John Berry, a Canadian researcher on acculturation of immigrants, gave a report to the World Congress on Positive Psychology that I am attending. He studied the different ways immigrant youth in Canada dealt with the tension between their old and new societies. He identified four ways this tension could be resolved.
The best way, for both the immigrants and the host society, is integration of the two cultures. Some immigrant groups encounter more discrimination, and are more inclined to keep their own culture, leading to separation. A few immigrants favor assimilation to the new society - mostly refugees who fled a bad situation in the old country. Most dangerous for both immigrants and natives is the marginalization of the immigrants, who feel no attachment to either their new or old culture.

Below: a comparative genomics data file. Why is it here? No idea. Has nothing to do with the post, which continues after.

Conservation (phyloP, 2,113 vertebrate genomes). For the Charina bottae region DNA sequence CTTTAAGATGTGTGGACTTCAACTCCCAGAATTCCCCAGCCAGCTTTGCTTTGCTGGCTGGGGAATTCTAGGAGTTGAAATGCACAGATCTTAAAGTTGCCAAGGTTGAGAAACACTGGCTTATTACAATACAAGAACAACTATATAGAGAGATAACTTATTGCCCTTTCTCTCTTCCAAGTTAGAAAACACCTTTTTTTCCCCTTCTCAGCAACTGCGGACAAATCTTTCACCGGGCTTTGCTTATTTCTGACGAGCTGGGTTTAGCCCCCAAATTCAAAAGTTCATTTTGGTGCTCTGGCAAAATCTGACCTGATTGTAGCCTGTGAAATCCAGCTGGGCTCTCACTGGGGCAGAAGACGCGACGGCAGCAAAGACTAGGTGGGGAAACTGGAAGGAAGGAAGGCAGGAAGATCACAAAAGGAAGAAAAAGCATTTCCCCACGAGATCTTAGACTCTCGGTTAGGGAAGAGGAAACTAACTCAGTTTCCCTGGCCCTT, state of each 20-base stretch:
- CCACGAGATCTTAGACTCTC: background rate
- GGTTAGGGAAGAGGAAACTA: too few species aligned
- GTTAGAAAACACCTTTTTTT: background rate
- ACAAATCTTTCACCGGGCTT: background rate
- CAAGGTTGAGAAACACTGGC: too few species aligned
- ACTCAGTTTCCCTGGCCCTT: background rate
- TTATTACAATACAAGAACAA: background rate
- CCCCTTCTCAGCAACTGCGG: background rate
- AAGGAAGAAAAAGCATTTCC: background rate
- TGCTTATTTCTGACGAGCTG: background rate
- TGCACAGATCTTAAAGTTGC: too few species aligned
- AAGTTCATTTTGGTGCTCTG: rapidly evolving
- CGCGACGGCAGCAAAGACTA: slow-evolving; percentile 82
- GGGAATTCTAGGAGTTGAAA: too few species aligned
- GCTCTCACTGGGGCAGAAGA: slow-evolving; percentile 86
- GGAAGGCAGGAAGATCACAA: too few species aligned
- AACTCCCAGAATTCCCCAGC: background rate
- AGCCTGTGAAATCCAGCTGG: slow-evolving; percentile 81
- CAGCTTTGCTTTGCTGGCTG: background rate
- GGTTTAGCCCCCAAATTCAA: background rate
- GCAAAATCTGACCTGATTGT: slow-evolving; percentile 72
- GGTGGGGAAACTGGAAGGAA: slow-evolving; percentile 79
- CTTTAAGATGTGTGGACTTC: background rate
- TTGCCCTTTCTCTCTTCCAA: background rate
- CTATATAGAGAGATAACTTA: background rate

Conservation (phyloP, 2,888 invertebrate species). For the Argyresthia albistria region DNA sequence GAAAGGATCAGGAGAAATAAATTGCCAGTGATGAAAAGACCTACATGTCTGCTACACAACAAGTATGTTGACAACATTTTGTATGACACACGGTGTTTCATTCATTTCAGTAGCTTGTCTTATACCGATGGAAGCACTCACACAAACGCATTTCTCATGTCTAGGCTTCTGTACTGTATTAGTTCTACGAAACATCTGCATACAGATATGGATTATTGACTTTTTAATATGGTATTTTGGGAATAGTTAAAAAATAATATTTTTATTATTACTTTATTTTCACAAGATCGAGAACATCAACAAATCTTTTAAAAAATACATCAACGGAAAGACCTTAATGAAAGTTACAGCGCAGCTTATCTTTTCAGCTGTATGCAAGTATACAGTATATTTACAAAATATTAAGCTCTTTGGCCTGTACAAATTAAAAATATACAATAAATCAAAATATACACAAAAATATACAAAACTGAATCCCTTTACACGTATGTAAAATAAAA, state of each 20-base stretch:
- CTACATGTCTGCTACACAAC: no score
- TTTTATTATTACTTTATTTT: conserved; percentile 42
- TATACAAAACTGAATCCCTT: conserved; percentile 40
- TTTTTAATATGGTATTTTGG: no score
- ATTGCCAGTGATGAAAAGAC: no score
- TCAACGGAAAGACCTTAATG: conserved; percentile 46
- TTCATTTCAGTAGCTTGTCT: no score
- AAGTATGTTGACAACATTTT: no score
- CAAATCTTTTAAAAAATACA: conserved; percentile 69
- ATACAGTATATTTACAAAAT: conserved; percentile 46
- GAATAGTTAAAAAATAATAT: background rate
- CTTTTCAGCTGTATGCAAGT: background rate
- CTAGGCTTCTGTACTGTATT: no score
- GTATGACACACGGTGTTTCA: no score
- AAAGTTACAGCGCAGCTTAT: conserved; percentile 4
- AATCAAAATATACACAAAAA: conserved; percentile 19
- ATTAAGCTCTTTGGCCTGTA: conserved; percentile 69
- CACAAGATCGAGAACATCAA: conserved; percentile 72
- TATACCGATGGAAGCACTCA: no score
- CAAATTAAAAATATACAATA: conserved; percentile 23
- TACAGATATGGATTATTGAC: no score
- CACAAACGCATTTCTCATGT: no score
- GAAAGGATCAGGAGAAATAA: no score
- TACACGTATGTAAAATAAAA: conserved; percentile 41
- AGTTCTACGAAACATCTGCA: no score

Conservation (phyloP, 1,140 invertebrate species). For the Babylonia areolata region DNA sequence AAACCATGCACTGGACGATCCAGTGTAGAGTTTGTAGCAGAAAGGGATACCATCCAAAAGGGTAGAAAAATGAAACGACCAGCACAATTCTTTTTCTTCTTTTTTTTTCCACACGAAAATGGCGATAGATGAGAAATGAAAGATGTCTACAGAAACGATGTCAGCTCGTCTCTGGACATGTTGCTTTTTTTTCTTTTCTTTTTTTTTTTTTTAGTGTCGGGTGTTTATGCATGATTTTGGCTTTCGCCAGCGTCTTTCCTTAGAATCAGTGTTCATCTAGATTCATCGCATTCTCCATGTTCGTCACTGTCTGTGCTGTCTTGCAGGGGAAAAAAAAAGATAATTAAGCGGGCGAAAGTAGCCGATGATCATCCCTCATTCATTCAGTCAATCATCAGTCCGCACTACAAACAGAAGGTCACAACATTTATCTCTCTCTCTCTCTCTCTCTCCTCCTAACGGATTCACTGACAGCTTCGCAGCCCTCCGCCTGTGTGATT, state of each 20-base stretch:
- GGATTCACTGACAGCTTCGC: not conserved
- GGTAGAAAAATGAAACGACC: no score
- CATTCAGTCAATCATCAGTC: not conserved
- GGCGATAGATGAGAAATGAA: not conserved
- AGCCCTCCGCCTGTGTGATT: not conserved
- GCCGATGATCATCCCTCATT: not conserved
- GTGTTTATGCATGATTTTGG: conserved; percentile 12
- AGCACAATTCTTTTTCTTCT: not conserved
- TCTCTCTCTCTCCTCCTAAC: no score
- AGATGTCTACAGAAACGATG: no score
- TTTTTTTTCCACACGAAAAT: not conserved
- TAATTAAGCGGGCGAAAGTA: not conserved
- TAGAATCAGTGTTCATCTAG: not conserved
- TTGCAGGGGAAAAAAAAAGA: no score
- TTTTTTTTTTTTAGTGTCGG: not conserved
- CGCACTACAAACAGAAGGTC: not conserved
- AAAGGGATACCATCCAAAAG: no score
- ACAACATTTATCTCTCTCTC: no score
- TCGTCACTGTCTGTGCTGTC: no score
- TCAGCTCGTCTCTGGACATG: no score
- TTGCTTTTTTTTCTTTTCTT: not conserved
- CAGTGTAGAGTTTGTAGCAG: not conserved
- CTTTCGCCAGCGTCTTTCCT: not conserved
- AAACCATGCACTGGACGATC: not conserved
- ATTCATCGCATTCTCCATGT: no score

The results for his survey of Canadian immigrant youth:
This seemed a very timely study to me in the light of the right-wing anti-immigrant terrorism in Norway that happened as the Congress is meeting. Berry reported that settler societies, such as Canada and the United States, promote integration of immigrants, which reduces tensions between the two groups. European nations, by contrast, fall into separation, or worse, which heightens tensions between the two groups - and sometimes leads to nativist terrorism against immigrants and those who welcome them.